Helicobacter pylori is a gram-negative microaerophilic spiral bacterium that predominantly inhabits the antral region of the human stomach. While H. pylori can also be found in the body or fundus of the stomach or in gastric metaplasia of the duodenum, it seems well adapted only to gastric tissues. It is not found, for instance, in normal small or large intestine or esophagus. In vitro, it grows quite slowly and only under conditions of reduced (but not absent) oxygen. In the absence of relatively complex antimicrobial treatment protocols, this bacterium can apparently establish a life-long infection. The organism resides within the mucus layer of both surface and glandular epithelium. This ecologic niche serves to protect the organism from both the harsh environmental conditions of the stomach as well as from host-effector mechanisms. However, despite the fact that host responses are ineffective in clearing the organism, H. pylori induces a state of active/chronic gastric inflammation (involving both neutrophils and lymphocytes) in all infected individuals. While there is no overt disease in most infected people, a subset of infected individuals may develop peptic ulcers, gastric adenocarcinoma, or gastric mu-cosa-associated lymphoid tissue (MALT) lymphoma. The outcome of infection is determined by a complex interplay between bacterial virulence factors and the host response. Individuals with high gastric-acid output who are infected with virulent H. pylori strains may be predisposed towards antral-predominant infections and gastritis leading to peptic-ulcer disease. Individuals with lower gastric acid output are prone to infection of both the antrum and body of the stomach, pangastritis, atrophy of glandular and parietal cells in the body/fundus of the stomach, and gastric adenocarcinoma.
From immunologic points of view, animal models for H. pylori infection are useful in helping to understand disease processes and in vaccine development. In this unit the protocols for growing Helicobacter organisms on plates (see Basic Protocol 1; see Support Protocol 4 for solid medium preparation) or in liquid cultures (see Basic Protocol 2) are presented first, followed by protocols for infecting mice with Helicobacter felis and H. pylori (see Basic Protocol 3) and for infecting ferrets with H. mustelae (Basic Protocol 5). Also, a procedure is described for adapting an H. pylori isolate (e.g., from a clinical source) to growth in mice (see Basic Protocol 4). Support Protocols 1 and 3 describe methods for quantifying numbers of Helicobacter organisms, and Support Protocol 2 describes how to create a growth curve for Helicobacter cultures. One important technique in investigating Helicobacter infection is assaying the disease processes that occur in the stomach. It is important to have properly prepared tissue sections for this purpose, which is the subject of Support Protocol 5. It is also important to confirm that organisms recovered from tissue samples are, in fact, Helicobacter species. Support Protocol 6 describes morphological and biochemical tests that can be used for this purpose. Helicobacter bacteria produce large amounts of the enzyme urease, and this has been the basis for both human and animal diagnostic tests. Support Protocol 7 describes how to perform a rapid urease test on animal-tissue biopsies. Assays of Helicobacter-specific immune responses require appropriate antigens, and Support Protocols 8 and 9 describe how to prepare both Helicobacter lysates and outer-membrane proteins for use in these assays. Finally, H. pylori and the other organisms described in this unit are gastric pathogens. It may be useful to measure antibody responses in gastric secretions, the collection of which is described in Support Protocols 10 and 11.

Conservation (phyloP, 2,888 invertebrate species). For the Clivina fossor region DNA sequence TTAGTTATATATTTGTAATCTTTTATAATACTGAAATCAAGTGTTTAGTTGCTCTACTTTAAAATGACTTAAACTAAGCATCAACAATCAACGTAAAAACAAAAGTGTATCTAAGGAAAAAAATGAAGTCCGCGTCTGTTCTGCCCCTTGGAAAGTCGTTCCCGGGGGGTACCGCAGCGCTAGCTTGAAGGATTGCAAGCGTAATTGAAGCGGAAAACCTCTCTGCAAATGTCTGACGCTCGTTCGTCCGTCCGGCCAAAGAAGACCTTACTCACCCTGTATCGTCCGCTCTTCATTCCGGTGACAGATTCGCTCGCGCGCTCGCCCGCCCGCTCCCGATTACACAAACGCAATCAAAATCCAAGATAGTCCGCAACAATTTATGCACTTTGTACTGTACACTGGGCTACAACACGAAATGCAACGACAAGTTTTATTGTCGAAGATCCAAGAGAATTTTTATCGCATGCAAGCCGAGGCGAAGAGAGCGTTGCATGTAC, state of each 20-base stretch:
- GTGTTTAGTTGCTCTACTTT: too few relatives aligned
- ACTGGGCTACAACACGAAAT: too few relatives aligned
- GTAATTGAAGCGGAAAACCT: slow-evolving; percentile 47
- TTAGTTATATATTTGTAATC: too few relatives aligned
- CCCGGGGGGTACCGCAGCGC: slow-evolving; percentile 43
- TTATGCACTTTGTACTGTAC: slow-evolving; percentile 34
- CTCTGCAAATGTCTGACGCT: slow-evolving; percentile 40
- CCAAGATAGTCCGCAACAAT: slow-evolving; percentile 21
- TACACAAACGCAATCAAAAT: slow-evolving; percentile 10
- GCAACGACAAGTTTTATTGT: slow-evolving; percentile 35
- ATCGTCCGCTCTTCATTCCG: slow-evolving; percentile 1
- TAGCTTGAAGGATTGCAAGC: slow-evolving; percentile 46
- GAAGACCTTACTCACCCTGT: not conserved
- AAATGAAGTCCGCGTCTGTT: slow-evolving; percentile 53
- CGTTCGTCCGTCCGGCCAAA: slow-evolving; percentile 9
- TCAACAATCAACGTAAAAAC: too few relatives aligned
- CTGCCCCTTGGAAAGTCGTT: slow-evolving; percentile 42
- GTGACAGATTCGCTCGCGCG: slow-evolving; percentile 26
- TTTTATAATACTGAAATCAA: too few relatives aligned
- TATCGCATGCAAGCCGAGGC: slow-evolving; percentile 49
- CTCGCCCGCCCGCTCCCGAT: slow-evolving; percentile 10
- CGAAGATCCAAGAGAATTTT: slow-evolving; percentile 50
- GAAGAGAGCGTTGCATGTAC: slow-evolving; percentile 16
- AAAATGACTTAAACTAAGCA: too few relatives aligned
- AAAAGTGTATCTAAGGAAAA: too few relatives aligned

Animal Models for Infectious Diseases
Contributed by John G. Nedrud and Thomas G. Blanchard
Current Protocols in Immunology (2000) 19.8.1-19.8.26 Copyright © 2000 by John Wiley & Sons, Inc.
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